The extent of a neurological deficit also has a strong influence on postoperative survival and thus patient selection. Several studies have shown that patients with brain metastases and severe neurological deficits have shorter postoperative survival times than those with minimal deficits. Poor neurological status, however, does not necessarily preclude a patient’s surgical option. In fact, surgery often radically improves function by decreasing the mass effect of the metastatic tumor, lowering intracranial pressure, and improving blood flow. Nevertheless, surgery will not improve function if the tumor has destroyed neurons. One way to assess the potential for recovery is to monitor the effects of preoperative corticosteroid administration. Patients whose neurological function improves with corticosteroids are more likely to recover after surgery.

Selection is also affected by the general health of the patient. This variable is obviously swayed by the status of systemic disease, but it is primarily influenced by the presence of medical comorbidities. Patients with conditions that increase anesthetic risks must be carefully evaluated in terms of their expected survival. For example, patients with cardiac or respiratory conditions that are themselves life threatening may be more appropriately treated with nonsurgical methods.

The time from a patient’s first diagnosis of cancer to the diagnosis of brain metastasis is also an important predictor of surgical outcome. A short interval can be considered an indication of the biologic aggressiveness of the neoplastic cells. These tumors may have a greater predilection for overall metastasis or perhaps a greater affinity for the brain itself. Regardless of which factor is responsible, the prognosis is poorer than for patients with a longer interval between cancer diagnosis and brain metastasis. However, this indicator is not as important as extent of disease or neurological status. When comparing latent interval and survival among patients with varying types of primary tumors, the effect of tumor histology on survival can obscure results. For example, although melanoma has, on average, the longest interval between diagnosis of the primary and diagnosis of brain metastasis, patients with brain metastases from melanoma often have the shortest median survival time after surgery.

Postoperative Whole-Brain Radiation Therapy

The role of postoperative WBRT has not been clearly defined. WBRT theoretically destroys residual cancer cells at the site of resection, as well as microscopic deposits at other sites. However, it is unclear whether postoperative adjuvant WBRT should be given to all patients after surgical resection. Although several retrospective studies examining WBRT after resection of single brain metastases have shown a beneficial effect,9395 others have not shown any benefit (Table 130-3).31,96,97 Moreover, WBRT is associated with a significant risk of dementia and other long-term neurotoxicities. Looper and associates98 noted a high incidence of severe neurological problems after combined modality therapy (chemotherapy and WBRT) in long-term survivors with SCLC. Sundaresan and Galicich31 noted that after surgical resection, 50% of 2-year survivors developed hydrocephalus ex vacuo or evidence of leukoencephalopathy on CT scans; almost 17% developed evidence of radiation necrosis.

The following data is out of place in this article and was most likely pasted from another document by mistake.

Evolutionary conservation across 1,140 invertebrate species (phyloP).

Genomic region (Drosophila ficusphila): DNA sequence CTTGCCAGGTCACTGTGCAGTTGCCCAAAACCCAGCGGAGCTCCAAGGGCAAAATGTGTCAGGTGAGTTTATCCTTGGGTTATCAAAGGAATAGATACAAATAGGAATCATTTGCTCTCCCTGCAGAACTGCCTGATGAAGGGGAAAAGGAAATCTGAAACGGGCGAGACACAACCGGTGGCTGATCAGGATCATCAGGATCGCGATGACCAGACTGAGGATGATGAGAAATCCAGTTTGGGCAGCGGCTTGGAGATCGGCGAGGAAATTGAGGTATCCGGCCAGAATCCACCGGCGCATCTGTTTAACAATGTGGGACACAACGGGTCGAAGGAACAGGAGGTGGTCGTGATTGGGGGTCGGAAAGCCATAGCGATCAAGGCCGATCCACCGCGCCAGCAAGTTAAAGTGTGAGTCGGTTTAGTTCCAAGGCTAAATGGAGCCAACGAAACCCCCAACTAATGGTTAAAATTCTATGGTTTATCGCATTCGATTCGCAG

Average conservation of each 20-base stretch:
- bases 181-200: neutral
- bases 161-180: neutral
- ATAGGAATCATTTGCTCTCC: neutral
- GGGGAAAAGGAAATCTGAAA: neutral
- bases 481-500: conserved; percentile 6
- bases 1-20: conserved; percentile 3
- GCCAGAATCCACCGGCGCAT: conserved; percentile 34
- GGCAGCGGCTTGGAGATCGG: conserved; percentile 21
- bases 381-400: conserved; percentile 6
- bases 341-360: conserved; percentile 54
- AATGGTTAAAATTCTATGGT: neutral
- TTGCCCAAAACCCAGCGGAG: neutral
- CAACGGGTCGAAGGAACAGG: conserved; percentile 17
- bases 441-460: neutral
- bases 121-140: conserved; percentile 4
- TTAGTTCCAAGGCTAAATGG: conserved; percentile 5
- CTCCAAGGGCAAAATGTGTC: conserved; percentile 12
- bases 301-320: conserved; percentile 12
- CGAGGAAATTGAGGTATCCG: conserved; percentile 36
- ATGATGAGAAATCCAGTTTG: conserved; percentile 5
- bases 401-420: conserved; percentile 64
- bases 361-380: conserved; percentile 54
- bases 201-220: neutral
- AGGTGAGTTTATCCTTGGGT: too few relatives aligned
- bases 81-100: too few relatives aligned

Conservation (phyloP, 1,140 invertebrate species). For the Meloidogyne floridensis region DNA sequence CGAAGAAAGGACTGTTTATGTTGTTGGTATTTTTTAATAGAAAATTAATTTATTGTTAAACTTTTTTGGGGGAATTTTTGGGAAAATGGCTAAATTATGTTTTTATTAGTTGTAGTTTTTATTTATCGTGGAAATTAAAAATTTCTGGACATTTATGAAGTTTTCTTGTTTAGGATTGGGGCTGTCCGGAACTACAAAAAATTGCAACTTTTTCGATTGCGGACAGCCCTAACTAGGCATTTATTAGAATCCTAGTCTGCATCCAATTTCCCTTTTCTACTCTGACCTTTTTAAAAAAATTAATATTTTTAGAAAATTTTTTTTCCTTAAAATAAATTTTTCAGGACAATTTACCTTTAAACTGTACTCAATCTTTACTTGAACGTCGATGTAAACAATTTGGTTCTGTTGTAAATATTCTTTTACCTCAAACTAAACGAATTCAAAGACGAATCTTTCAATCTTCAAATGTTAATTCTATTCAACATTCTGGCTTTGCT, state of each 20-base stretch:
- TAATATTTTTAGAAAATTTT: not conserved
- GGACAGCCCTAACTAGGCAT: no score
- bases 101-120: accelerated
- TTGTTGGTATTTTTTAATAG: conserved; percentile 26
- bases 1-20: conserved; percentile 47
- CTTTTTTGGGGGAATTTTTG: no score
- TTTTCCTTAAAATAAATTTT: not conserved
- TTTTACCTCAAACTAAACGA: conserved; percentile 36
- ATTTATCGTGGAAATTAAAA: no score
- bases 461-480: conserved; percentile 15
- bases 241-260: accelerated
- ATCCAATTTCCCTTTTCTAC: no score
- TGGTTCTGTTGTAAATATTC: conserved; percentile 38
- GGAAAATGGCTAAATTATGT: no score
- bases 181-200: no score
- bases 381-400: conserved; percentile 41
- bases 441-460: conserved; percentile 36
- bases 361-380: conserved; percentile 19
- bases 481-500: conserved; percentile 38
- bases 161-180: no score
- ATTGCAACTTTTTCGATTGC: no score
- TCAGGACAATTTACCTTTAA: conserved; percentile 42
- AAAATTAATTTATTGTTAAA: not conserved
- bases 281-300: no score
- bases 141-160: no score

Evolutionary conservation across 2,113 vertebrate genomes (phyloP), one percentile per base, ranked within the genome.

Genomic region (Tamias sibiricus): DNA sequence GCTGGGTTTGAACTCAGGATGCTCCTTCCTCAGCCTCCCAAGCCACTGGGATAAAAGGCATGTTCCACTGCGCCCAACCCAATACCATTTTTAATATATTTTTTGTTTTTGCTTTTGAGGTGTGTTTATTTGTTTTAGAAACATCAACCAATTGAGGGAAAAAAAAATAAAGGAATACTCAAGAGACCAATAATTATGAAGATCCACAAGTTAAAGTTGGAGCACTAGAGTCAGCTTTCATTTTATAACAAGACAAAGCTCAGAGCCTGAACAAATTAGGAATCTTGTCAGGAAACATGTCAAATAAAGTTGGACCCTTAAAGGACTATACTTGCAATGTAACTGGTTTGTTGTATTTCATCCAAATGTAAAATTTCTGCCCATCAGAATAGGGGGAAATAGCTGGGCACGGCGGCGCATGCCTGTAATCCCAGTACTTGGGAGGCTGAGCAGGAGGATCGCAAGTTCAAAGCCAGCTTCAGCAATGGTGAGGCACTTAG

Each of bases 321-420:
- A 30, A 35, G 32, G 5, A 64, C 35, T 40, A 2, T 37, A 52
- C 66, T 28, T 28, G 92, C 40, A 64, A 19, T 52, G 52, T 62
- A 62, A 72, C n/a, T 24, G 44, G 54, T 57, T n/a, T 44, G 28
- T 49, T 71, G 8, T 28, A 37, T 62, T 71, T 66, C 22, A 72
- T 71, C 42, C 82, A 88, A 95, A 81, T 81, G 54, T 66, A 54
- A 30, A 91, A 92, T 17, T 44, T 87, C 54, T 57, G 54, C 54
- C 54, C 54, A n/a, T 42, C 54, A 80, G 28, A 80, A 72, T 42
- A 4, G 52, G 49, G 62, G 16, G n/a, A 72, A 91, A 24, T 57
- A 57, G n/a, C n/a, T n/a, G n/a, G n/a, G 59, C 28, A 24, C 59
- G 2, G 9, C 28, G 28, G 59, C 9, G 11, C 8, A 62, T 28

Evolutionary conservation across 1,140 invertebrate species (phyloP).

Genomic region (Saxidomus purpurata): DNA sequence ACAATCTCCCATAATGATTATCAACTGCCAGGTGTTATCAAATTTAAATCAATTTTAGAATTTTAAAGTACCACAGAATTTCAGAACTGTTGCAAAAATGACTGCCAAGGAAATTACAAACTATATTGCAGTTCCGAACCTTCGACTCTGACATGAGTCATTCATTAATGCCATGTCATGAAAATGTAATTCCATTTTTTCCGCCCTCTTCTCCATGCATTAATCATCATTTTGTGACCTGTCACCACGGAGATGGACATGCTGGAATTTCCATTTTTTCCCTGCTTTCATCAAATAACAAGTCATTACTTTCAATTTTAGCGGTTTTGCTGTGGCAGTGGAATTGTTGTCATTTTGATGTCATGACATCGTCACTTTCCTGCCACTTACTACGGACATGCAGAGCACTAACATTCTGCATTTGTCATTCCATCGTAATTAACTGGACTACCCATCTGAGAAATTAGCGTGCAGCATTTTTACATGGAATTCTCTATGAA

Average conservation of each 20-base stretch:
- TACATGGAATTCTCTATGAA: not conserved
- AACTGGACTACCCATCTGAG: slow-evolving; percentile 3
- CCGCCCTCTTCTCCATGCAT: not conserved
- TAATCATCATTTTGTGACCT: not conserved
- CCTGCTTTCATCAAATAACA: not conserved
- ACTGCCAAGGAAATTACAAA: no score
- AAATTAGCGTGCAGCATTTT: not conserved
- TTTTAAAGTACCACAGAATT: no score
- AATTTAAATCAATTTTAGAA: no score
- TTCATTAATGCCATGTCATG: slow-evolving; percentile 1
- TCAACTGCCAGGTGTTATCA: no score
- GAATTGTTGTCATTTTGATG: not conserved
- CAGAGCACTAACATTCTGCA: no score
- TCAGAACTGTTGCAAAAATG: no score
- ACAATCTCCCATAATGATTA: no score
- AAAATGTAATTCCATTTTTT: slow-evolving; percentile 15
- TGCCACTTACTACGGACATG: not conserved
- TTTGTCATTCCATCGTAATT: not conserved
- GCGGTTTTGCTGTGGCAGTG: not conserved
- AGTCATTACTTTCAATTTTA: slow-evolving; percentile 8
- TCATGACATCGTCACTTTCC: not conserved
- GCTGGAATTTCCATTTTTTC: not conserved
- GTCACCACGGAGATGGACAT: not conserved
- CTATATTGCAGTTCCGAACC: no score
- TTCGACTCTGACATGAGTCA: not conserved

Patchell and colleagues99 reported the results of a randomized prospective trial examining the benefits of adjunctive WBRT in the surgical treatment of single brain metastases (see Table 130-1). After surgery, patients were randomly assigned to either treatment with 50.4 Gy over 5.5 weeks or observation (median follow-up, 43 weeks), and the patients were classified according to extent of disease and primary tumor type. The patients who received WBRT showed a striking reduction in tumor recurrence (distant and local) relative to the observation group (18% versus 70%; P < .001). The local recurrence rate was 20% in the surgery only group and 3% in the surgery plus WBRT group, and patients in the radiotherapy group were less likely than those in the observation group to die of neurological causes (14% versus 44%; P = .003). Nevertheless, overall patient survival was not improved by adjunctive WBRT. Moreover, the KPS scores for patients undergoing WBRT declined at the same rate as the scores of those in the surgery only (observation) group, raising the possibility that the toxicity of WBRT offsets its beneficial effect. An unexplained result was that among patients who died from systemic disease, those not receiving WBRT survived longer than those in the observation group. Although the authors concluded that WBRT is a valuable adjunct to surgical resection (partly on the basis of preventing death from neurological causes), the lack of overall survival improvement, the use of a higher than standard radiation dose (50 Gy rather than 30 Gy), and the potential for radiation toxicity leave some unresolved questions regarding the best treatment for patients with single brain metastases. Confirmation of these findings with more careful assessments of cognitive function would be helpful.